Statement from STOP, a Global Tobacco Industry Watchdog
(New York, July 19, 2022) — Tobacco industry watchdog, STOP, today responded to a new study on intimidation of tobacco control advocates working in low- and middle-income countries, published in the journal Tobacco Control, with the following statement. Gan Quan, Director of Tobacco Control at The Union, a partner in STOP, said:
“People working to protect health should not face intimidation, but new research shows this is happening, especially in low- and middle-income countries. Internal industry documents, investigative news exposés and academic research have tied the tobacco industry to such tactics for many years. The new study suggests that this could be just the tip of the iceberg, with a playbook updated to include new tactics, such as using social media to scare, harass and denigrate health advocates.
In addition to the distress caused to the individuals involved, the disruption to their work derails efforts to reduce preventable disease and the social and economic harms associated with tobacco use. And this will delay progress toward the sustainable development goals in their country.
The root cause of the problem must be addressed and advocates must have confidence that their complaints will be properly investigated and those responsible held to account. Collectively, we need to do more to expose and call out these tactics. Clearly, social media companies need to stop intimidation and harassment on their platforms. And governments need to do more to protect health policy and by extension those working in tobacco control by adopting good governance practices, fully implementing the WHO Framework Convention on Tobacco Control, and moving to denormalize the tobacco industry, whose interests are fundamentally in conflict with public health and sustainable development.”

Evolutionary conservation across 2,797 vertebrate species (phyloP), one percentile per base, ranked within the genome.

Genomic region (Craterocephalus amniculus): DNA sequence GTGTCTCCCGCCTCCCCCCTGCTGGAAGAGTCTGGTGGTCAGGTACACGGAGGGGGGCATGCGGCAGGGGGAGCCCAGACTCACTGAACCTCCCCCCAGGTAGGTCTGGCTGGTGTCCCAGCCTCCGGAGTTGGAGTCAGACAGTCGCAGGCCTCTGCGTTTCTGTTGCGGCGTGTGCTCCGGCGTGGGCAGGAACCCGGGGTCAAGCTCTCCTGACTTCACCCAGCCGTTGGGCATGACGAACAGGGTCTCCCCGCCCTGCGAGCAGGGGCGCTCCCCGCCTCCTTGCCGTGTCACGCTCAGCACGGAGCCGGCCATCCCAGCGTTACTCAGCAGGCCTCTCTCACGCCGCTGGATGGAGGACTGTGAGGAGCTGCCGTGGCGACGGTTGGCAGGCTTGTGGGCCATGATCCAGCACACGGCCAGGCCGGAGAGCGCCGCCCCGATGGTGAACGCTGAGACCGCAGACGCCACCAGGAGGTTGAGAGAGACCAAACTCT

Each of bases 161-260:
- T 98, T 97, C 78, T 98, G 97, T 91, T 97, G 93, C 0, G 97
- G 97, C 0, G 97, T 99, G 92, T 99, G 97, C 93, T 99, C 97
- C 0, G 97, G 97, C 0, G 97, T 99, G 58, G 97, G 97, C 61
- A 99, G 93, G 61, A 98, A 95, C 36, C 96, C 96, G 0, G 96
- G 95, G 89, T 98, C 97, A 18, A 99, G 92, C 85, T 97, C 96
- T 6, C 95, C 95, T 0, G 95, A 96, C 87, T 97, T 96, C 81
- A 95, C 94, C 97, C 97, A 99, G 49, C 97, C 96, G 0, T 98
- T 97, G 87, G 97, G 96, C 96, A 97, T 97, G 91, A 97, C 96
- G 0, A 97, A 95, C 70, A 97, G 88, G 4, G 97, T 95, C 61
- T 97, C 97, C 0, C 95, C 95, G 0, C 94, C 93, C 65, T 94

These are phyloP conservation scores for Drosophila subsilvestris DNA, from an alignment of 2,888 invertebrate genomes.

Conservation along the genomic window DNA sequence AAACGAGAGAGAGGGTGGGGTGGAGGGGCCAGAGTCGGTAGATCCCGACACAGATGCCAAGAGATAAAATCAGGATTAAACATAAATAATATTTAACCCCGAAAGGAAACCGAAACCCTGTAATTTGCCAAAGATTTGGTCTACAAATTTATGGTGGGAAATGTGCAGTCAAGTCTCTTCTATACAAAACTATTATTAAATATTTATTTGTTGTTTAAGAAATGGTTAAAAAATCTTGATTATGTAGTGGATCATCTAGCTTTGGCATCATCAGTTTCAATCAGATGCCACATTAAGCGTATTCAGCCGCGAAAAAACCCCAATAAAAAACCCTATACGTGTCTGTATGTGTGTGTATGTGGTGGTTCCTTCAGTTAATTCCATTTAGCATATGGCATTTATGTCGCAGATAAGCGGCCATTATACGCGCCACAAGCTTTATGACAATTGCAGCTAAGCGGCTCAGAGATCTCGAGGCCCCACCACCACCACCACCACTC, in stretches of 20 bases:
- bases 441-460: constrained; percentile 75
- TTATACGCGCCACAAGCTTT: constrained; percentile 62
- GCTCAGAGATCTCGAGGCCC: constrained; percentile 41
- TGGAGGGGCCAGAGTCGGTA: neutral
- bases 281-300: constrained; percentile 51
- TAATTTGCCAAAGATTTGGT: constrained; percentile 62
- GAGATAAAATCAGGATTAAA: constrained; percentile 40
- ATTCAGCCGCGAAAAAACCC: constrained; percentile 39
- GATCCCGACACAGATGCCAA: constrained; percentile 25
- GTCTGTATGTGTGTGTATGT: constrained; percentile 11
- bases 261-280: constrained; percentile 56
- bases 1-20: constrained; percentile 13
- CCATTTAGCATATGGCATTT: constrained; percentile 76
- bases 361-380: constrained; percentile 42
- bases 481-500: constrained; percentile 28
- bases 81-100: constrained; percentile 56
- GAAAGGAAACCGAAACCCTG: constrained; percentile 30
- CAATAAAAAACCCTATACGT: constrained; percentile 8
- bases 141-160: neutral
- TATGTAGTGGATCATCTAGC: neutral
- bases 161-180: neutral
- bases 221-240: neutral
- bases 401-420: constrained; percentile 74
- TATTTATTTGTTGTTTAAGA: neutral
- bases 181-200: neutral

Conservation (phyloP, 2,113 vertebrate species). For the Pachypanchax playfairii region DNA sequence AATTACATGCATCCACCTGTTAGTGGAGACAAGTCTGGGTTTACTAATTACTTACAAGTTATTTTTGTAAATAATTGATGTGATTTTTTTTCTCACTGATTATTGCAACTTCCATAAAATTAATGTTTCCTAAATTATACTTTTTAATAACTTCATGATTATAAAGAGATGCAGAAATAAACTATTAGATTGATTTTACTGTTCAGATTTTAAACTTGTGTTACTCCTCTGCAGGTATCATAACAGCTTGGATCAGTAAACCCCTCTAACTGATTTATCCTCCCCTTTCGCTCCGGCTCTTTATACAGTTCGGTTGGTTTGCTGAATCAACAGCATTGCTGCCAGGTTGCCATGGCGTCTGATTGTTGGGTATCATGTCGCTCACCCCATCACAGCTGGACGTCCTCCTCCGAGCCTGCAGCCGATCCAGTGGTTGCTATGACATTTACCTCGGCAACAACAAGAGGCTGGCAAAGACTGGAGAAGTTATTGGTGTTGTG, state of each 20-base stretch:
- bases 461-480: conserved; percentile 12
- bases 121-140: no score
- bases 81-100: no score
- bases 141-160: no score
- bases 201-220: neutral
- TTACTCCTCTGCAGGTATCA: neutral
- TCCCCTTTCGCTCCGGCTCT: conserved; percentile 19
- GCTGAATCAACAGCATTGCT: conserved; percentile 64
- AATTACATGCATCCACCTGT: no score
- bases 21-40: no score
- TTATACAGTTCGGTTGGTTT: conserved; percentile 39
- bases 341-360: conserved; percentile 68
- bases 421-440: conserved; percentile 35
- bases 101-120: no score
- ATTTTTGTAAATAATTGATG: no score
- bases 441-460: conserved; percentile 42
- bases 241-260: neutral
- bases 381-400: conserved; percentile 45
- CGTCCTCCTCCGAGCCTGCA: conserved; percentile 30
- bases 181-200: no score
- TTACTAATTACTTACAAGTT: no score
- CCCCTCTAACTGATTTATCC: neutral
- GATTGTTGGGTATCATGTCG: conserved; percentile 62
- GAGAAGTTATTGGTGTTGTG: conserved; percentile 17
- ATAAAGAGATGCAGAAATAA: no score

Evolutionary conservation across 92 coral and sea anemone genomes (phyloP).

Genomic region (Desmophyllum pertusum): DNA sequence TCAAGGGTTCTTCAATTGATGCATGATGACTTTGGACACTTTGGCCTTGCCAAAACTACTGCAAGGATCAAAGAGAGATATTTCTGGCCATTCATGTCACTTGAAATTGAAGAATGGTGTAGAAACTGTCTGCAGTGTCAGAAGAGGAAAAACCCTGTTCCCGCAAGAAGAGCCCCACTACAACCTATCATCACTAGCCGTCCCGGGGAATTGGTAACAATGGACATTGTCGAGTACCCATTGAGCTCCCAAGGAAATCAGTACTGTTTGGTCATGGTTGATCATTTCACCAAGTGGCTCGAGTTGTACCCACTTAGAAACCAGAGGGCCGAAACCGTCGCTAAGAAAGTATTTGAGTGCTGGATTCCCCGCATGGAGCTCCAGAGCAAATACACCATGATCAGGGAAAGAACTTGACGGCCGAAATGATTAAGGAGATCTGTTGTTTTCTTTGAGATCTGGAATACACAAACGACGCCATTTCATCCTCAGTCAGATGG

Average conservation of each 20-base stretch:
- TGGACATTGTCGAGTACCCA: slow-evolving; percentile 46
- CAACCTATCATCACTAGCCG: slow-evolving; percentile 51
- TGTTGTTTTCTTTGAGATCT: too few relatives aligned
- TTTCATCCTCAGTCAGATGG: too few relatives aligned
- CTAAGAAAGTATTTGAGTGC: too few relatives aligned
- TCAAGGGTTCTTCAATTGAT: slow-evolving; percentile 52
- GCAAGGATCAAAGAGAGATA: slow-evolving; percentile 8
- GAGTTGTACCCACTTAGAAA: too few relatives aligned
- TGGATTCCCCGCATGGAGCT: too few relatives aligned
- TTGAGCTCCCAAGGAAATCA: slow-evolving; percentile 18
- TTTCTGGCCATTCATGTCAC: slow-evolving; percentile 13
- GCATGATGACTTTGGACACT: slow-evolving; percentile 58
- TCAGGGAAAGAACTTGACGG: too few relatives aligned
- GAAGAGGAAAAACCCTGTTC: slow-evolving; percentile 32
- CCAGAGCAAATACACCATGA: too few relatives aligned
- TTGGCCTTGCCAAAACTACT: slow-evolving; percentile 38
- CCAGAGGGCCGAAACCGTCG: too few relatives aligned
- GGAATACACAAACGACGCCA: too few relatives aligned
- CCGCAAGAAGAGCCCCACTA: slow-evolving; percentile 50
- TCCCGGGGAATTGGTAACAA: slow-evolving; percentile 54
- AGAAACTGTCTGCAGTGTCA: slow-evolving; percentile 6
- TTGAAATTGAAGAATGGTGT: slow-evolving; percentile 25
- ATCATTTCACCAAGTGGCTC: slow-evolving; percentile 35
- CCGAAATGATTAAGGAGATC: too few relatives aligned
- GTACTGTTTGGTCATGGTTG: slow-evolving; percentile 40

The study surveyed 23 participants from low- and middle-income countries around the world. Almost three-quarters reported that they or another member of the tobacco control community in their country had faced intimidatory tactics such as: legal threats and actions, discreditation in the media, harassment on social media, threatening messages, cyberattacks, physical intimidation, surveillance, and violence, burglaries and theft, and formal complaints. The paper is available to read in BMJ Tobacco Control.
Please contact the STOP press office for more information or to speak to a STOP spokesperson.
About STOP (Stopping Tobacco Organizations and Products)
STOP is a global tobacco industry watchdog whose mission is to expose the tobacco industry strategies and tactics that undermine public health. STOP is funded by Bloomberg Philanthropies and comprised of a partnership among The Tobacco Control Research Group at the University of Bath, The Global Center for Good Governance in Tobacco Control (GGTC), the International Union Against Tuberculosis and Lung Disease (The Union) and Vital Strategies. For more information, visit exposetobacco.org.